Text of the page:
stateofwonder

At the first meeting of my new book club a few weeks ago, we had a riveting and lively discussion about State of Wonder by Ann Patchett. Most of us liked it, one person didn’t very much, but I think we all agreed that it was beautifully written and completely absorbing.

Marina Singh is a scientist who studies statins in a lab in Minnesota. When her co-worker, Anders, dies in the Amazon she is enlisted by both Anders’s wife and her boss (with whom she is having a secret relationship) to travel to Brazil and find out how he died and where he is buried. Anders had been trying to prod Dr. Annick Swenson to complete her research on a new fertility drug she is developing for their company. When Marina arrives at the camp she realizes that the research is disguising Dr. Swenson’s true goals, but she is lulled into complaisance by the freedom of living away from American society and by her relationship with a little boy named Easter who was informally adopted by Dr. Swenson. She quickly becomes comfortable living in the forest with limited modern conveniences and rough living conditions until an unexpected discovery forces her to make a drastic choice.

State of Wonder is an intricate, dynamic story that explores the ethics of invading native cultures for gain, the business of drug development and also touches on issues of aging, friendship, and regret. The story is told from Marina’s viewpoint and we come to know her as an intelligent, thoughtful and searching woman who goes to Brazil at a time when she is questioning her life decisions. She is a passive character without a strong backbone who is a perfect contrast to Dr. Swenson, an extremely steely lady who never questions herself.

The pacing is quite slow and this was a problem for several people in my book group. It is definitely not plot driven and there are many long descriptive passages and large chunks when nothing seems to happen. I really like this style and prefer a more leisurely narrative so I connected with the book in a way that some of my friends didn’t. I admire authors who can sustain my interest without constantly throwing twists and shocks into the story.

I think Ann Patchett created a quiet masterpiece with State of Wonder. I enjoyed it, engaged with it and was emotionally affected by the story more than I have been by a novel in a while. Her writing is understated yet gorgeous and she doesn’t judge her characters – she tells their story and leaves the interpretation to the reader.

I’ve loved both Patchett books I’ve read (the other was Truth and Beauty) and will read more of her novels this year. Have you read her books? Which would you recommend I read next?

13 Comments

  1. I haven’t read any of her books, but she has been on my mental TBR list for a long time. Every review of this one that I’ve seen has been very positive!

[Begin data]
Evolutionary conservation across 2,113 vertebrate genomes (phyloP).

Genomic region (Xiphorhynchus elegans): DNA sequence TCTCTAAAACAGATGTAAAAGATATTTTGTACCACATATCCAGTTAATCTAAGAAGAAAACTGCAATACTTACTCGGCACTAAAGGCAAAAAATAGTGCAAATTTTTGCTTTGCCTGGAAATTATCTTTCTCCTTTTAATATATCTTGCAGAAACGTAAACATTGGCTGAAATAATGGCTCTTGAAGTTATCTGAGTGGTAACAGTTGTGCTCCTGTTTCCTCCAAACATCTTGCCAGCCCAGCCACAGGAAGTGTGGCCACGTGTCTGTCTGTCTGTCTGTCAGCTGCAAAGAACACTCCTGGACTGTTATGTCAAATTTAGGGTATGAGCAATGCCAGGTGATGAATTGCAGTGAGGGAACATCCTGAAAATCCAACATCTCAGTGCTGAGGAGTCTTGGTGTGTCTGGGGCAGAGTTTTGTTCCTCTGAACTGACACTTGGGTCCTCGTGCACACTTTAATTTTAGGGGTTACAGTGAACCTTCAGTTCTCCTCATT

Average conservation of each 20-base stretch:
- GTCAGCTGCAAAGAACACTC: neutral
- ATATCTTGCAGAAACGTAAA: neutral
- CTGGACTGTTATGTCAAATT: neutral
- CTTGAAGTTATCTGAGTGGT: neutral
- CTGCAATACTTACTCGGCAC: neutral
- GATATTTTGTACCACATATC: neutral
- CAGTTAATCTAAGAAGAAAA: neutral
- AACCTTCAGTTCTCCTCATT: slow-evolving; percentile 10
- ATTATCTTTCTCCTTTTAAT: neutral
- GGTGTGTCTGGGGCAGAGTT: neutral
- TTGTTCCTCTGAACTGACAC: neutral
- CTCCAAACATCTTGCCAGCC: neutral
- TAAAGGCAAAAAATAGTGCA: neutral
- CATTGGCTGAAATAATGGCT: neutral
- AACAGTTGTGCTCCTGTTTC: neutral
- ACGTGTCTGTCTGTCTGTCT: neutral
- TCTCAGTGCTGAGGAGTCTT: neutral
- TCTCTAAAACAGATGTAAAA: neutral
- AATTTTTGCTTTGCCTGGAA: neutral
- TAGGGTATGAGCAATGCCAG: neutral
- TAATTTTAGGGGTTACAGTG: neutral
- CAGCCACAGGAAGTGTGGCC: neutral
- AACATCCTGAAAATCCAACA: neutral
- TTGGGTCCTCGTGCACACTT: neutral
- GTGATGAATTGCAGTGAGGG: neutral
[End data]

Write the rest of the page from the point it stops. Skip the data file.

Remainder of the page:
• She is a great writer and her books are thought-provoking and inspiring. She is definitely one of our best American authors!

  2. Sam (Tiny Library)

    I meant to read this last year for the Orange Prize but never did. I don’t mind a slower pace so hopefully I will enjoy it as much as you did.

    • I forgot it was nominated for the Orange Prize! Truly deserved. I loved The Song of Achilles, but this could have won too.

  3. Miss Bibliophile

    Ann Patchett is one of my favorite contemporary authors. I love the fact that her subject matter is so varied from book to book. Run was the first book of hers that I read and loved. I’d recommend either that or Bel Canto.

    • I think Bel Canto will be next as I do own a copy of that. I find her writing so exciting and beautiful and I love that she is a champion of independent book stores.

  4. Given your summary, I’m surprised to hear it’s not plot driven. I guess the characters must be very developed for it to be the case (and I’m supposing they are because I know the book’s so popular). I fully admit to knowing nothing about the book up to now, but I am very intrigued given you said it’s a quiet masterpiece.

    • The plot livens up toward the end of the book, but the bulk is mostly character development and I loved it. It is my favorite type of narrative. I absolutely loved it, but there is the potential for hatred because it does have a controversial ending which I didn’t want to mention for fear of ruining it for someone 🙂

  5. jessicabookworm

    What a lovely cover! I haven’t read anything by Ann Patchett but after reading your thoughts I think I would like to read this book.

  6. JoAnn (Lakeside Musing)

    I’ve read all of Ann Patchett’s books and enjoyed them all. Strangely Bel Canto, the most popular/best known, is far from my favorite. I really loved The Magician’s Assisstant and would like to reread it at some point.

  7. Sunday Taylor

    I have only read Bel Canto which I enjoyed. This books sounds very good. I am so glad your book club has worked out!

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